P.S.—If I may not have some leisure to cure my head, I shall shortly ease it in my grave, and yet, if Her Majesty mislike of my absence, I will about Tuesday or Wednesday venture to come thither.
Endorsed :—“The Lord Treasurer to my master.”
Holograph. 2 pp.
[Murdin, pp. 666–7, in extenso.]
H. Maynard [Lord Burghley's private secretary], to Sir Robert Cecil.
1593, May 26. My lord [Burghley] hath this afternoon had the searcher of London, Mr. Robinson, before him touching the seizure of Mons. St. Aubin's goods, which de Humieres was to have sent out for him; but the searcher answereth that Humieres hath heretofore used the like trade of conveying goods under false names, and so allegeth this to be, as cunningly packed in certain armours, whereby his information being already preferred into the Exchequer my lord cannot release the same, only her Majesty's moiety, arising as I take it to some 30l. or thereabouts, may be discharged by her Majesty's warrant and not otherwise. Mr. Reinolds, my lord of Essex's secretary, was this day with me to move my lord in the matter, which maketh me to write thus much to you as supposing he will require the answer from you.
For Mr. Noel's suit for the stone jugs, &c., my lord looketh daily to be informed of something from the officers of the port of London, when he will further let you understand his opinion thereof.
I beseech you let my humble duty be remembered to your good lady, and for your son I understand he doth very well.—From the Strand, this 26th of May, late at night.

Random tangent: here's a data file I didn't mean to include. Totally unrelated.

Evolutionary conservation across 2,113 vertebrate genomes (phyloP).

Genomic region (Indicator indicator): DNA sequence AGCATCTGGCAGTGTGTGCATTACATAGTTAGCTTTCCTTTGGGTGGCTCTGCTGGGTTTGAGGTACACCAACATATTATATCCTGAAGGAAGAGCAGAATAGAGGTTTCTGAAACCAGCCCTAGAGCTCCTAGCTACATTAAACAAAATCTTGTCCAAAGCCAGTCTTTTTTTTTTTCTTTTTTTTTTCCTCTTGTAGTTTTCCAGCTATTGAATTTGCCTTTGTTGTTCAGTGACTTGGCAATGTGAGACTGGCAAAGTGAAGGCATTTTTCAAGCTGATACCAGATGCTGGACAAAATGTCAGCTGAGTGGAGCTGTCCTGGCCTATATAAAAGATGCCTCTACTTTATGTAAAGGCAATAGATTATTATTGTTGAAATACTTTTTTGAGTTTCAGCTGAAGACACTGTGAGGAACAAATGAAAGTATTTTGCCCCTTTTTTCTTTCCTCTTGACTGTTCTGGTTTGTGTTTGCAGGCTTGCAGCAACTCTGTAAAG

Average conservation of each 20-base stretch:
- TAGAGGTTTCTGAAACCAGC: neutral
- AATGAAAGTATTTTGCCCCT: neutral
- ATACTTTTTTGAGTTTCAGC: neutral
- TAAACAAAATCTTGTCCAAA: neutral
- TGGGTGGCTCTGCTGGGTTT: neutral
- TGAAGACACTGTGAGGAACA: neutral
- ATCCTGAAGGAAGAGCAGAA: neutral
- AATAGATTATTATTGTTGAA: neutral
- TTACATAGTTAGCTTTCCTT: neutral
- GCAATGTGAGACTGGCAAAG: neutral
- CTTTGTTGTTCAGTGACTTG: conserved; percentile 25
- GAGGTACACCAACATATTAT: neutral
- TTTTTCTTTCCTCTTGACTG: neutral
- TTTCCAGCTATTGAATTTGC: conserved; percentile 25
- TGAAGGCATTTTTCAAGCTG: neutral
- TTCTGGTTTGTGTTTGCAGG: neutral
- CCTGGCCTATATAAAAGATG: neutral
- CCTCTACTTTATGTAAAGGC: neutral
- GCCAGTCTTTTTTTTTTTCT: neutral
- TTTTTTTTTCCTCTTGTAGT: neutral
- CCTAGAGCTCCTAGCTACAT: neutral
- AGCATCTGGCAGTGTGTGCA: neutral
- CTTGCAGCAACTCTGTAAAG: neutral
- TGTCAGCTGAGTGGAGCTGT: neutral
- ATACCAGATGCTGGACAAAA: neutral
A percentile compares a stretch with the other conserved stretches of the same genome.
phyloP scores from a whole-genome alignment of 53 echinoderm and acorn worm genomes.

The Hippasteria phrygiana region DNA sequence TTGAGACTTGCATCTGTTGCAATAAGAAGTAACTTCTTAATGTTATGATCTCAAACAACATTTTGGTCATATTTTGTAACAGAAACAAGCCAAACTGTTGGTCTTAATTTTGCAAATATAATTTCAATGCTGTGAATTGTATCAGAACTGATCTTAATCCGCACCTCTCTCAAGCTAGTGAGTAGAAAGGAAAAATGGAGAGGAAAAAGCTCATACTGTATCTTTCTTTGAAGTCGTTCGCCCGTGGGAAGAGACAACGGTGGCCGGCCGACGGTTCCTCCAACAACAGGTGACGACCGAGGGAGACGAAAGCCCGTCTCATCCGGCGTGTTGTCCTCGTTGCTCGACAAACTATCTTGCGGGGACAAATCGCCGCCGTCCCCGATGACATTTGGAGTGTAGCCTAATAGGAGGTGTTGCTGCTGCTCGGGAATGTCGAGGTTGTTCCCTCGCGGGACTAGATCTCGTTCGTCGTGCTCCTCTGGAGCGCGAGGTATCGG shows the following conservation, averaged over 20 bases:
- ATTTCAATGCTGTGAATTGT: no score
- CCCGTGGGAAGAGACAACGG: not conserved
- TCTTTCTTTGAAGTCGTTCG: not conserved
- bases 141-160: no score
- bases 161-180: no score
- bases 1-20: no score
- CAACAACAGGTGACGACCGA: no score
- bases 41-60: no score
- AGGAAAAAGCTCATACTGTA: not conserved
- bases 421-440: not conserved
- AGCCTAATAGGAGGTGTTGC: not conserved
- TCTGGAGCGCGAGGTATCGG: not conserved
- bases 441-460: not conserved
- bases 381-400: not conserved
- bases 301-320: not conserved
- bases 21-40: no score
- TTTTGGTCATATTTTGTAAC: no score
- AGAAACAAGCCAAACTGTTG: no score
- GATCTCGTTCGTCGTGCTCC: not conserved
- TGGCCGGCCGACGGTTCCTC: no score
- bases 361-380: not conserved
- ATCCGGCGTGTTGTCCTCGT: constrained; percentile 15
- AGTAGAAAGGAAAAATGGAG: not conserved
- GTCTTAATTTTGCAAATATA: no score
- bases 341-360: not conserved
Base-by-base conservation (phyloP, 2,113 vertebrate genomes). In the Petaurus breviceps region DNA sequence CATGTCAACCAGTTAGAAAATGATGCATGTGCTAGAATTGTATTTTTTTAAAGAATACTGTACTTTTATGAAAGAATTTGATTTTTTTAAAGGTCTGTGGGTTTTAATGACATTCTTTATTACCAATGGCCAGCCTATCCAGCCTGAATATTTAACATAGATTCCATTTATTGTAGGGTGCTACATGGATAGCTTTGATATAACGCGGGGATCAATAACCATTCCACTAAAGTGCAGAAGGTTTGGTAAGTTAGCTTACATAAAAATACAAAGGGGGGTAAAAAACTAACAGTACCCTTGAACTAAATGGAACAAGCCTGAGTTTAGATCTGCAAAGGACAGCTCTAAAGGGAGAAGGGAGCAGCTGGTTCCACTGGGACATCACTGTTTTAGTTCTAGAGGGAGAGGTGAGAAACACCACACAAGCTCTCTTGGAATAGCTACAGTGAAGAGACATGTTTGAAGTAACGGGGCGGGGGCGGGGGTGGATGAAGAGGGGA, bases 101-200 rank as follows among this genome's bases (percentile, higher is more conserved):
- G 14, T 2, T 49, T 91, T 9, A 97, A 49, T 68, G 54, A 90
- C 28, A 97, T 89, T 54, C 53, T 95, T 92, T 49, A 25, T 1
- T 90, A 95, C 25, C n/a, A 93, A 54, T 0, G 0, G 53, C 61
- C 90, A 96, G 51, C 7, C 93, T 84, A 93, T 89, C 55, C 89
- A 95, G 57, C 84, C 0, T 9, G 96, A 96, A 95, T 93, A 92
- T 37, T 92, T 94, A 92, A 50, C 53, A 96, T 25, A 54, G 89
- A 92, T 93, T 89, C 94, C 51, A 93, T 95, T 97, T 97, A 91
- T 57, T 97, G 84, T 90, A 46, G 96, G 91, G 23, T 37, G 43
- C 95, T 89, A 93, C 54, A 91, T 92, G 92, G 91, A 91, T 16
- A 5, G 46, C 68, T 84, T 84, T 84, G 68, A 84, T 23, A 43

Seal. 2/3 p.
Mr. Gilpin to the Earl of Essex.
1593, May 26. The comfort I received by your letter of the 11th of this present was such that nothing can be now more welcome unto me than some fit occasion to verify the earnest desire I have to deserve well. Mr. Bodly hath taken leave of the States and is a preparing to depart hence within these four or five days, as himself will certify your lordship; and when he shall be arrived there, will not only inlarge all the particularities of the present state of these countries, but also open his opinion sincerely what he thinketh concerning the discharge of this service here, and how necessary it is that the place be supplied, which maketh me the less to trouble you at this time. My self will be always most ready to take any pains, but if I should not be countenanced with that authority and means requisite for the due performance of that might be expected in this service, I would rather wish the charge unto another than have such a burden laid upon me, wherewith I should not be able with any credit to go through. Howbeit, I do rest altogether on her Majesty's most gracious goodness and princely pleasure, and that as your lordship hath begun (at the motion of Mr. Bodly, to whom I am greatly beholden,) to do me good, so you will vouchsafe to furder it unto the desired end.—From the Hague, 26 May, 1593.
Seal. 1 p.
H. Noell to Sir Robert Cecil.
1593, May 26. His soon sending is not because he is less assured or thankful for his favour, but the determination of his business not being in Cecil's power alone, what he is advanced by hope in him he has lost through fear in the rest. Prays him, if yet any impediment remain of his despatch, to offer the consideration of extreme poverty, sickness of body and mind,—a greater moment, he hopes, in a gracious prince's nature by their relation to herself and service, than the value of his demand by a reasonable means.—London, 26 May.